Dark Eden (novel)

From Wikipedia, the free encyclopedia
Jump to navigation Jump to search
Dark Eden
DarkEden by ChrisBeckett.jpg
Original UK cover from 2012
Author Chris Beckett
Country United Kingdom
Language English
Genre Social science fiction
Publisher Corvus
Publication date
2012
Media type Print (Hardback & Paperback)
Pages 400
ISBN 9781848874640
OCLC 869300938
Followed by Mother of Eden

Dark Eden is a social science fiction novel by British author Chris Beckett, first published in the United Kingdom in 2012. The novel explores the disintegration of a small group of a highly inbred people, descendants of two individuals whose spaceship crashed on a rogue planet they call Eden.

The book won the Arthur C. Clarke Award for best science fiction novel published in the United Kingdom in 2012.

Plot summary[edit]

The novel begins about 160 years after two human beings, Angela and Tommy, were stranded on Eden. Their three companions—Mehmet, Michael, and Dixon—left in a damaged spaceship to get help. Years passed, and although Angela and Tommy held out hope for rescue, they began to raise children and form a new society which they named "Family". Frequent and regular incest among their descendants became common, with few children knowing who their father was. Social life centers around powerful rituals: Retelling of story of the stranding, the worship of what few relics remain, myths about Earth, and the need to stay close to Circle—the place where the landing vehicle is supposed to return to, and bring them back to Earth. Social norms are strongly adhered to in this matriarchy, and innovation is rare.

Family's world, Eden, is so far from its sun that it is icebound. Only a small area, which the Family calls Circle Valley, is temperate. Eden's animals each have two hearts, green-black blood, huge and lidless eyes, six legs, and tentacled feelers around their mouths. The animal population, however, is not diverse. Trees tap into the heat just below Eden's surface, bringing up warmth and providing fruit and other food. Nearly all plant and animal life on Eden is bioluminescent, allowing the humans to see, while overhead the Milky Way can be easily seen at all times.

The novel centers around John Redlantern, a "newhair" (teenager) who hates the deep social and technological conservatism of Family. Killing a deadly leopard proves to be an epiphany which opens his eyes to the Malthusian catastrophe facing Family, which has grown too large for its tiny valley. Supported by pretty Tina Spikestree and John's cousins (the somewhat passive teenaged Gerry and the club footed pre-adolescent, thoughtful Jeff), John engages in a series of iconoclastic acts which lead to the "breaking" of Family. Exile of John and his teenaged followers is only the first of many ramifications, as John leads a messianic quest for a land "over Cold Dark" where Family can grow and thrive.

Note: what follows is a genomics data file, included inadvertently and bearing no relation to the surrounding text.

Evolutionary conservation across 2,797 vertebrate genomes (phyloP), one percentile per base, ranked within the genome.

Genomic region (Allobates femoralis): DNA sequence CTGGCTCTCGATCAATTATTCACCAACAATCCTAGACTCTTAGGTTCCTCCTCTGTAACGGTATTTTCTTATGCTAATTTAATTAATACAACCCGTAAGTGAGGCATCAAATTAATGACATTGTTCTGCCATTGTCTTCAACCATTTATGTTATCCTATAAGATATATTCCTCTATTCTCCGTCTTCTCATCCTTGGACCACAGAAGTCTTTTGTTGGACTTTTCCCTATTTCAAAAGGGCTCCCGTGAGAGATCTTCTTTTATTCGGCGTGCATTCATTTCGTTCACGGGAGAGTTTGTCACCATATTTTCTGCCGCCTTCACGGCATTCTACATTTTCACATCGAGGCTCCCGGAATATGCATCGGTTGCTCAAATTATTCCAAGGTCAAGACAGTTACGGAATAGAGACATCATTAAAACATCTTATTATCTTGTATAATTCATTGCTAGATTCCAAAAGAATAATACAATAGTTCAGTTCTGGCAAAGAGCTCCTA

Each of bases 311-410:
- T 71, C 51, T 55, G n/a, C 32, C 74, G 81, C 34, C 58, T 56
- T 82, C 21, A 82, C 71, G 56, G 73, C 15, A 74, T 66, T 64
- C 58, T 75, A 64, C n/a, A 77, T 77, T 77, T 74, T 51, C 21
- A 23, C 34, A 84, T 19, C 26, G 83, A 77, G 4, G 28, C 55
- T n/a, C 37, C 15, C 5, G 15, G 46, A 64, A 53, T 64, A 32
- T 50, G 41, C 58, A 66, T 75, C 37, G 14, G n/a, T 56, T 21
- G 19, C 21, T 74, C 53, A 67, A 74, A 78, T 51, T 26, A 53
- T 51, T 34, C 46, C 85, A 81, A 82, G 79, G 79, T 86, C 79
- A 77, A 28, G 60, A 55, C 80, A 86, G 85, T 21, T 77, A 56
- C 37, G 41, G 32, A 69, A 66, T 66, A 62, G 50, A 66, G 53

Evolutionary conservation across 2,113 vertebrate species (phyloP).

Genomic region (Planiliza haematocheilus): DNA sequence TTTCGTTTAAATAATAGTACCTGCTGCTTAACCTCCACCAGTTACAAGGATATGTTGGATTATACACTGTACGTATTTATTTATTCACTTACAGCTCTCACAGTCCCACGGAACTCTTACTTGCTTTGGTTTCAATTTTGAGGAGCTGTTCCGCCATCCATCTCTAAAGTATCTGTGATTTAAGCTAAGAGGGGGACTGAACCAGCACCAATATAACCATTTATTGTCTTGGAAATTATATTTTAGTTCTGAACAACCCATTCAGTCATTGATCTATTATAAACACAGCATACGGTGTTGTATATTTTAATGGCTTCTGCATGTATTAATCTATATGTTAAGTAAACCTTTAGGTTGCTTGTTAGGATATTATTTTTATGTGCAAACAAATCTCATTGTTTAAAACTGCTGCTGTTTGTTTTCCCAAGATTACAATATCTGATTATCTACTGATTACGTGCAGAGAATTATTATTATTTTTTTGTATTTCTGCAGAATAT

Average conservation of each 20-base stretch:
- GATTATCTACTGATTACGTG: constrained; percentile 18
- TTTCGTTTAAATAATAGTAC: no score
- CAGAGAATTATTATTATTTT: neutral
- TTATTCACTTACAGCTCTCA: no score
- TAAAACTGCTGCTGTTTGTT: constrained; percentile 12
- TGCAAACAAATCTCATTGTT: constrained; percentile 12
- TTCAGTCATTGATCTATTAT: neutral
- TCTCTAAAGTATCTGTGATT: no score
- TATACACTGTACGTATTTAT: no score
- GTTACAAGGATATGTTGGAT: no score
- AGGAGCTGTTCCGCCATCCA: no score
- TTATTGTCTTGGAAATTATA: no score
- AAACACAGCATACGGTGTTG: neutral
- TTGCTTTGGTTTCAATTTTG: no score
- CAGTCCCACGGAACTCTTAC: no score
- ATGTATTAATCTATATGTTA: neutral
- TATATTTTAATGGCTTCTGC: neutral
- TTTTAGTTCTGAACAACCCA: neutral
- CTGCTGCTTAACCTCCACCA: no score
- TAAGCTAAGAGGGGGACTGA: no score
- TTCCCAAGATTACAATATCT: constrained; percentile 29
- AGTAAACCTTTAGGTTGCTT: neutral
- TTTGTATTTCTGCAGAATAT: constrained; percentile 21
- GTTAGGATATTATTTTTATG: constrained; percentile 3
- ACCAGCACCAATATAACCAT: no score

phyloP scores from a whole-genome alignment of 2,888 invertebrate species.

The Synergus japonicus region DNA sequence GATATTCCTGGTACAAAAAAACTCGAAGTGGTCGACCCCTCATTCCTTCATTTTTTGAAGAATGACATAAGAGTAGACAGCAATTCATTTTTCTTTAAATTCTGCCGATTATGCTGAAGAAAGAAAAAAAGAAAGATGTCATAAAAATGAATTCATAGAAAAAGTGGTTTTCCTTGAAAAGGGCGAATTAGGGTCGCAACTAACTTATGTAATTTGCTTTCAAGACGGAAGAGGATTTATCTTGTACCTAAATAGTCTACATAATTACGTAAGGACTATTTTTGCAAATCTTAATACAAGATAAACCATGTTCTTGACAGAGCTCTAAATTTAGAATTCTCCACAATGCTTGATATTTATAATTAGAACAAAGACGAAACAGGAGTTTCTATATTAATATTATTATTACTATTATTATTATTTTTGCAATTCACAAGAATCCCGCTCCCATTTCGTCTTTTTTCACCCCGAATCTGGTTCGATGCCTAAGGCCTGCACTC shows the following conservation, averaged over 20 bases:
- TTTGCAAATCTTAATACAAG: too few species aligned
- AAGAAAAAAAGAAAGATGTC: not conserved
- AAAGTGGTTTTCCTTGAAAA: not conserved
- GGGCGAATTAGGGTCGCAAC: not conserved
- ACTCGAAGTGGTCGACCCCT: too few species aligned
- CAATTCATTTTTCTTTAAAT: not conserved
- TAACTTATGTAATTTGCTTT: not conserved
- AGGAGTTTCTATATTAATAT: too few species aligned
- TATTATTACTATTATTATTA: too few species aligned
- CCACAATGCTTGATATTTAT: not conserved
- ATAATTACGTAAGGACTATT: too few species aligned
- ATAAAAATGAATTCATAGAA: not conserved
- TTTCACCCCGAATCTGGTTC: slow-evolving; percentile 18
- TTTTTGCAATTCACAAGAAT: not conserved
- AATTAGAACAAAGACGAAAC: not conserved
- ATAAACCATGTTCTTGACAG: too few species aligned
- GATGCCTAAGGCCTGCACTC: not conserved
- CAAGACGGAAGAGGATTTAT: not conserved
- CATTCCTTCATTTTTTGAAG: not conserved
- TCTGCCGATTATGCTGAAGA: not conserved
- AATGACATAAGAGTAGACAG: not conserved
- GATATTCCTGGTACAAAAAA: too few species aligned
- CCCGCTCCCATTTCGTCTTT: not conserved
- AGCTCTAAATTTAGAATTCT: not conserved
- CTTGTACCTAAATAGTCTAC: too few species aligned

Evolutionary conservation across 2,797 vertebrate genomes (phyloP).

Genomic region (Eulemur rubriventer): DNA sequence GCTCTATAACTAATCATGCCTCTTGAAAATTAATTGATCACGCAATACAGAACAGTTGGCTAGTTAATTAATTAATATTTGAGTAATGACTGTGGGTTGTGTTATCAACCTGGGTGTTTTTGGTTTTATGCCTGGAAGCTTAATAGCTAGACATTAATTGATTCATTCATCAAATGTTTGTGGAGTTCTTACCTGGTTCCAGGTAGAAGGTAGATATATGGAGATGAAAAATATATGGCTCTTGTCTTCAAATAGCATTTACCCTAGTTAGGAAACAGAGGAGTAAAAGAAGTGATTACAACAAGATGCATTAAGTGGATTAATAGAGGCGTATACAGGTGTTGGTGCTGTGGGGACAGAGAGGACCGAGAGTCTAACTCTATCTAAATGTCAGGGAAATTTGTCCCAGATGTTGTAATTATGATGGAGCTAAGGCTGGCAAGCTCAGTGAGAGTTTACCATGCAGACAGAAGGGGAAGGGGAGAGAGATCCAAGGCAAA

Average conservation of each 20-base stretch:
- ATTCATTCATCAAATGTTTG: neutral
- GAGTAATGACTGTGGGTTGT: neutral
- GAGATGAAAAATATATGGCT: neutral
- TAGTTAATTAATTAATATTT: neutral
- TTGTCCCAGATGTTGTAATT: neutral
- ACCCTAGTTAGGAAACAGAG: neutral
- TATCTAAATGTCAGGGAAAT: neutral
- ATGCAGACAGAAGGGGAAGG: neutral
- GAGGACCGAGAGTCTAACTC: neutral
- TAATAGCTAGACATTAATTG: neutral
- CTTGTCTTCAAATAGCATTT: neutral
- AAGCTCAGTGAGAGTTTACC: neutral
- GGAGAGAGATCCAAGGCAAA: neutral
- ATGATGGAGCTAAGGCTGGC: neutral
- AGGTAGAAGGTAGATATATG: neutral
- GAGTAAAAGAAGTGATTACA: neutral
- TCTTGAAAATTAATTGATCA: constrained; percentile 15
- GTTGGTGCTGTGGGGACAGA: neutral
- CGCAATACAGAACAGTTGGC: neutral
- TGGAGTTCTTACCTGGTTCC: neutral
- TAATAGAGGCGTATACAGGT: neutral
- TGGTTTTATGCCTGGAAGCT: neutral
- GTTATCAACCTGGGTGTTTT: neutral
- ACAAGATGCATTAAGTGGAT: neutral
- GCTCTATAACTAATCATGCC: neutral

Themes[edit]

The novel is told in the first-person voice by various characters, and each short chapter is told from a different character's perspective.[1] Linguistic drift has given the people of Eden unique nouns ("police veekle", "rayed yoh", and "Jesus Juice" instead of "police vehicle", "radio", and "Jesus and the Jews").[1] The adverb "very" has dropped from the language, and emphasis is created by reduplication ("bad bad" instead of "very bad").[2] Linguistic relativity has yet to set in, so that Family lacks words to describe much of their world ("Cold Dark" instead of "high, dark mountain wreathed in glaciers").[3] Beckett said he adopted the unsophisticated, childish language of the Edenites after realizing he had crafted a society in which "the Eden settlers were a bunch of kids and two adults... . There's no external adult world as a reference point".[3] With the two adults constantly speaking baby-talk to their children, pre-teens and teens never adopted more adult ways of speaking.[2]

Beckett intended the novel to be "the Bible story...turned on its head",[3] one in which people are "expelled to Eden".[3] He conceived the novel after realizing that much of the Old Testament consisted of "small domestic stories elevated to a mythical level", and he established the social norms, rituals, and myths of Family around similar stories.[3]

Beckett also wanted to explore themes about making hard choices. To think outside the box sometimes requires not only "transgressive" but extremely "cruel" behavior, he told Kirkus Reviews.[3] The ramifications of John Redlantern's transgression, he noted, also has a wide number of unintended ramifications. The novel explores a socially and theologically conservative society's reaction to this transgression, which at first leads to a reactionary response. Only later does it lead to social upheaval in ways some characters predict (most notably Tina Spiketree's fears of patriarchy) but in ways no one can anticipate. Beckett said much of the latter part of the novel is about how positive, creative new ways of thinking can still harm people badly, and force people to make sacrifices they do not wish to make.[3]